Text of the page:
Programs Recommended 
Go Eco Tel-Aviv Animal Shelter
Go Eco Desert Alpaca Farm


Capital: Jerusalem

Population: 7,821,850
[Source: The World Factbook]

Religion: Jewish 75.1%, Muslim 17.4%, Christian 2%, Druze 1.6%, other 3.9%
[Source: The World Factbook]

Language: Hebrew (official), Arabic (used officially for Arab minority), English (most commonly used foreign language)
[Source: The World Factbook]

Location: Middle East, bordering the Mediterranean Sea, between Egypt and Lebanon
[Source: The World Factbook]

Poverty Level: 21%

Note: Israel’s poverty line is $7.30 per person per day
[Source: The World Factbook]

Climate: The Israeli seasons are different from those in the United States and western Europe. Basically there are two seasons: winter (late Oct to mid-Mar), which is cool to cold and when the rains occur; and summer (Apr-Oct), which is warm to hot and virtually rain-free. Winter in Israel starts with showers in October and continues through periodic heavy rainfalls from November to March. Swimming is out in the Mediterranean during this time, except during occasional heat waves, although at times you can swim in Eilat and The Dead Sea in the winter. The Israeli winter doesn’t normally involve snow, except for Mount Hermon on the Golan Heights. There could be occasional flurries in Jerusalem and the Upper Galilee (and the chance of a heavier snowfall two or three times a decade in Jerusalem). Jerusalem even had a .6m (2-ft.) snowfall in 1920, and two huge storms in the 1990s, so anything is possible. Luckily, even the biggest snowfall melts away in a few days. Tel Aviv and the coast don’t get snow — people from those areas rush to Jerusalem to see it when it occurs.

During February and the beginning of March, the entire country seems to turn green from the winter rains, and wildflower displays in the Galilee and the Golan regions are truly spectacular. By late March, the flowers and the green will have faded. In the months that follow, the heat gathers intensity, reaching its peak in July and August, when the only relatively cool spots are Jerusalem (at night) and the high mountains around Safed. The landscape is dry and parched by May, but by September temperatures fall off a bit.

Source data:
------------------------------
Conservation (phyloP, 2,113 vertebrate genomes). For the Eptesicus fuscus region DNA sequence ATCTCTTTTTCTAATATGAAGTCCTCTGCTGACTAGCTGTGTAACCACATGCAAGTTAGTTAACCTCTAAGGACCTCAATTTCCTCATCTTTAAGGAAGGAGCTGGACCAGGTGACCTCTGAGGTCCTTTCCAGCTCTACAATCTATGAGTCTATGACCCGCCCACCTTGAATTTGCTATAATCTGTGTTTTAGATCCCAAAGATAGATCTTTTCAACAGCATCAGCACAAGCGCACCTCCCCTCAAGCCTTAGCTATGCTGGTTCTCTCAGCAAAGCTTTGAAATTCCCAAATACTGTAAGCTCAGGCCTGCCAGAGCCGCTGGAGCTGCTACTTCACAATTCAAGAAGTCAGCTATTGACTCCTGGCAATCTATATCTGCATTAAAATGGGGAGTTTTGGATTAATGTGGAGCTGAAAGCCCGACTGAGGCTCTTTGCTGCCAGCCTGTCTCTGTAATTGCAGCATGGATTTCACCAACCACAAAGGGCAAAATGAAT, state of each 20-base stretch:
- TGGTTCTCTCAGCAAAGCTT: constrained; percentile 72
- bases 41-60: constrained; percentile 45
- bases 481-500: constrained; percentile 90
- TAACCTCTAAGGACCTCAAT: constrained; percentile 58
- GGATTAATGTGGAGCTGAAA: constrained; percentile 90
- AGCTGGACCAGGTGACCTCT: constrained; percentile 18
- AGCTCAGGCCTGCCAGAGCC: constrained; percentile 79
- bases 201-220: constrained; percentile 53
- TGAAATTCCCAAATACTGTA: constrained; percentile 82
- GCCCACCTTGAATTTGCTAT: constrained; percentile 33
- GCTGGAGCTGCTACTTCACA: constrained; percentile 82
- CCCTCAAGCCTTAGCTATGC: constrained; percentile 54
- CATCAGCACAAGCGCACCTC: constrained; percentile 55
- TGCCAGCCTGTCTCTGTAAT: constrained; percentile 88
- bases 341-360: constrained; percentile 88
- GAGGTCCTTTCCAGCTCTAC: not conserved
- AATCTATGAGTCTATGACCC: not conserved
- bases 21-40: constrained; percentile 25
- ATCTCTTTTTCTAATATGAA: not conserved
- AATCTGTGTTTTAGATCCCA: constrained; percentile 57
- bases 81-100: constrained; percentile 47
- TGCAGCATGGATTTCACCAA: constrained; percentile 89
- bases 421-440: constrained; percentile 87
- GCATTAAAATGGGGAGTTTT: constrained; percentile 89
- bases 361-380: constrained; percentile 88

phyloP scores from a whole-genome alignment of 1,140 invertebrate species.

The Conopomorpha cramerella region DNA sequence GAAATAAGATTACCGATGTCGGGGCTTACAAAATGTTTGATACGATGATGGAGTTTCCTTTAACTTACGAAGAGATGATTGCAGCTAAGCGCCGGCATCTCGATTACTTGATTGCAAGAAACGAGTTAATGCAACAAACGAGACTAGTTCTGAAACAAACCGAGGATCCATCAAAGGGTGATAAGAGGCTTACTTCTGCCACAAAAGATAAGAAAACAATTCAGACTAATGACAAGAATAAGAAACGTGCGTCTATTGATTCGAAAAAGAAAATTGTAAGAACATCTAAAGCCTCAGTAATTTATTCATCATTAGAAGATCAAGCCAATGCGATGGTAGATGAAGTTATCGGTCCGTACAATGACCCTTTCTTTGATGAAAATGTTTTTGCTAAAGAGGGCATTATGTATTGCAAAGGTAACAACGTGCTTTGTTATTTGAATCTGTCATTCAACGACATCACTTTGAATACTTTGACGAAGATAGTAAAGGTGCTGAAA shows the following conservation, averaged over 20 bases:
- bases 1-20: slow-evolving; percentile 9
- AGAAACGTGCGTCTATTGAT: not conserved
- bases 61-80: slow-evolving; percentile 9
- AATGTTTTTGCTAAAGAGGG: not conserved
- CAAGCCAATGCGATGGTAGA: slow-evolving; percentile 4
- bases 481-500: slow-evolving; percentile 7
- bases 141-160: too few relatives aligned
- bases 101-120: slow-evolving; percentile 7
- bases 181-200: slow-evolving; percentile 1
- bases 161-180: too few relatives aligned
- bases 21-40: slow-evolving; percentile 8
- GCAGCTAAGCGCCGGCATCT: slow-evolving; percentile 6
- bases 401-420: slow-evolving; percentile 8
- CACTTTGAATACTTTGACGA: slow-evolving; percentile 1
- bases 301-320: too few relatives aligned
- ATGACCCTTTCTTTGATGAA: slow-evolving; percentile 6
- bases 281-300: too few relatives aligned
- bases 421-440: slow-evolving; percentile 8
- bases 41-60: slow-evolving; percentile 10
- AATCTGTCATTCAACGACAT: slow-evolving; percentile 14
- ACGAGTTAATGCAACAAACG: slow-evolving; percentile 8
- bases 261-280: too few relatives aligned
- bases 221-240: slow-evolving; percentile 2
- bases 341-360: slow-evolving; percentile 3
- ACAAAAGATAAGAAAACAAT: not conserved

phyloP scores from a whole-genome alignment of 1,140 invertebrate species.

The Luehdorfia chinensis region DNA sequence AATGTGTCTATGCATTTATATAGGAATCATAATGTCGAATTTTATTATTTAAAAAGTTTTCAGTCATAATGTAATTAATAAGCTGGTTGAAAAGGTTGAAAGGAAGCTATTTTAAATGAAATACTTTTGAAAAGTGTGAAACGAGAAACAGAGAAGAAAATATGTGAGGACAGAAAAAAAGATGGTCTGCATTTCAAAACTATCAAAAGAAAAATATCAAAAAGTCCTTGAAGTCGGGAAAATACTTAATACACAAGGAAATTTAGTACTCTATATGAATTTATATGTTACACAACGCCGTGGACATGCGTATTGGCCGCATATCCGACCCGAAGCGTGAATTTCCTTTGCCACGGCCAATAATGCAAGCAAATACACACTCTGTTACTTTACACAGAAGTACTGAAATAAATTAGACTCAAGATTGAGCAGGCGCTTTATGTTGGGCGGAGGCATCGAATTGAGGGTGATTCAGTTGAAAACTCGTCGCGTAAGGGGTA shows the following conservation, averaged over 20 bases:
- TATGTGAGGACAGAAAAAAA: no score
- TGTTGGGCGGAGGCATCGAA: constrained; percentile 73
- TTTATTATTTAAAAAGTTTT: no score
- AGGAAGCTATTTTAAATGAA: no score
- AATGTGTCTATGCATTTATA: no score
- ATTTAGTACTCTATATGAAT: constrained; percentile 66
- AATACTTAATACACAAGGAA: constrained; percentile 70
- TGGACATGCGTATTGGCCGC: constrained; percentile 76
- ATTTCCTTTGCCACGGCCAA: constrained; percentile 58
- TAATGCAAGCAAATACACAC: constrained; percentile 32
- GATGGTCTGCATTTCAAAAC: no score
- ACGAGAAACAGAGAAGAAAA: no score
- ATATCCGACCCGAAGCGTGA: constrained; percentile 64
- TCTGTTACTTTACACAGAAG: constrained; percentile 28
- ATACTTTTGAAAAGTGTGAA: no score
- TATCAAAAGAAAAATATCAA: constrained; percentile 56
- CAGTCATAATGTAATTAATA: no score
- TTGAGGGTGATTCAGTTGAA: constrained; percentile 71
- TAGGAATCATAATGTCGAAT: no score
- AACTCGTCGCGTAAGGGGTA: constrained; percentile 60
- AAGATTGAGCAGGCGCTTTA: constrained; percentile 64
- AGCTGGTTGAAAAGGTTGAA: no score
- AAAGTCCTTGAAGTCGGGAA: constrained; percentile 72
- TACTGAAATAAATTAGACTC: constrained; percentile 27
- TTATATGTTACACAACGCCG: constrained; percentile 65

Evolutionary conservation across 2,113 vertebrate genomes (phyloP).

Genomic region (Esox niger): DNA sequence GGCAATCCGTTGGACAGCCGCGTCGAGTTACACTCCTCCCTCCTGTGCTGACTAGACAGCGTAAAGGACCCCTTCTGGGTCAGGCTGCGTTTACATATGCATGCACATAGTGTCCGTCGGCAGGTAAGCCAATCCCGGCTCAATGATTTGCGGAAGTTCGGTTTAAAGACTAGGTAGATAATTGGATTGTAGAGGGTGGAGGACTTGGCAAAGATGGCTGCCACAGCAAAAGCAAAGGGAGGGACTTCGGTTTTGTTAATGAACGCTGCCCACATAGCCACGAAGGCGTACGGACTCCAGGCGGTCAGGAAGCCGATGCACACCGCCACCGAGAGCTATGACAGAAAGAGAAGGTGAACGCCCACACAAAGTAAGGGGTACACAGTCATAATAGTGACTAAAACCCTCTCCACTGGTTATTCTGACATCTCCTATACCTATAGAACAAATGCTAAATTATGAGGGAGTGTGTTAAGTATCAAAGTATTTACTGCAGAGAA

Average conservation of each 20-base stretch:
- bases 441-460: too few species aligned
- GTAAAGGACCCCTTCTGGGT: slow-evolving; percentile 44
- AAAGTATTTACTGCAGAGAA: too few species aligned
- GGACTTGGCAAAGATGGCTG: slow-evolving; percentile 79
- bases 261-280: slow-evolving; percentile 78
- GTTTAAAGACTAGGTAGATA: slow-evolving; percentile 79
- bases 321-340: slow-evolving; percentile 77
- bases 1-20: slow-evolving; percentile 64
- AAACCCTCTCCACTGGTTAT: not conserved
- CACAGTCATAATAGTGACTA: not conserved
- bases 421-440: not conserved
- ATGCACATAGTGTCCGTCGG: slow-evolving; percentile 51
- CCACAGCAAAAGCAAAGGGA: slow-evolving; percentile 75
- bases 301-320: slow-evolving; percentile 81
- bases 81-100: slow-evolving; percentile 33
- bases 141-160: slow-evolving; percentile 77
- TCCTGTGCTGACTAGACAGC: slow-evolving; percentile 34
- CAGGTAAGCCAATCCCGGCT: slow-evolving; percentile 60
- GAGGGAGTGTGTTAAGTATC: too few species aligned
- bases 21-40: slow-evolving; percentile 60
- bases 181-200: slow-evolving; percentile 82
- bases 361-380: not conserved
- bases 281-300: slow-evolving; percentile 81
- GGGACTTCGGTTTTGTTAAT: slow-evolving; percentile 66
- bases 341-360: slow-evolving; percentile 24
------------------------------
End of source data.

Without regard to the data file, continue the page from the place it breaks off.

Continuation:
Israel also experiences hot, dry desert winds at the beginning and end of the summer, although a hamsin can occur anytime from March to November. These southern and eastern winds are named after the Arabic word for 50, since the wind was traditionally believed to blow for 50 days a year. Thankfully, it doesn’t. A hamsin (or sharav) heat wave means you must cut back on rushing around: Plan to be in air-conditioned museums, in the shadowy depths of a bazaar, or in the water during midday, and make sure you add to your water intake. Also, be sure to wear a hat and slather on sunscreen.

There are very few storm drains in Israel, so streets become mini rivers whenever it rains. Sturdy, rubber-soled shoes are a necessity. In Jerusalem and in areas of Old Tiberias, Jaffa, and Safed, the picturesque stone pavements and staircases become lethally slippery when wet. Walk on them as if they were covered with sheets of ice, and use railings provided on steep staircase passageways. Always check with tourist information offices or the Society for Protection of Nature before hiking in the desert in winter. The sun may be shining in the desert, but rain up in Jerusalem flows into the wadis (canyons) leading down to The Dead Sea and can build up into walls of water and boulders that sweep everything (including unwary tourists) away.
[Source: Frommer’s]

Vaccines: The CDC recommends that travelers receive Hepatitis A and Polio shots. They also recommend that depending on the area you’re traveling to some should also get Hepatitis, Rabies and Typhoid vaccines.
[Source: Center for Disease Control and Prevention]

Currency: Israeli new Shekel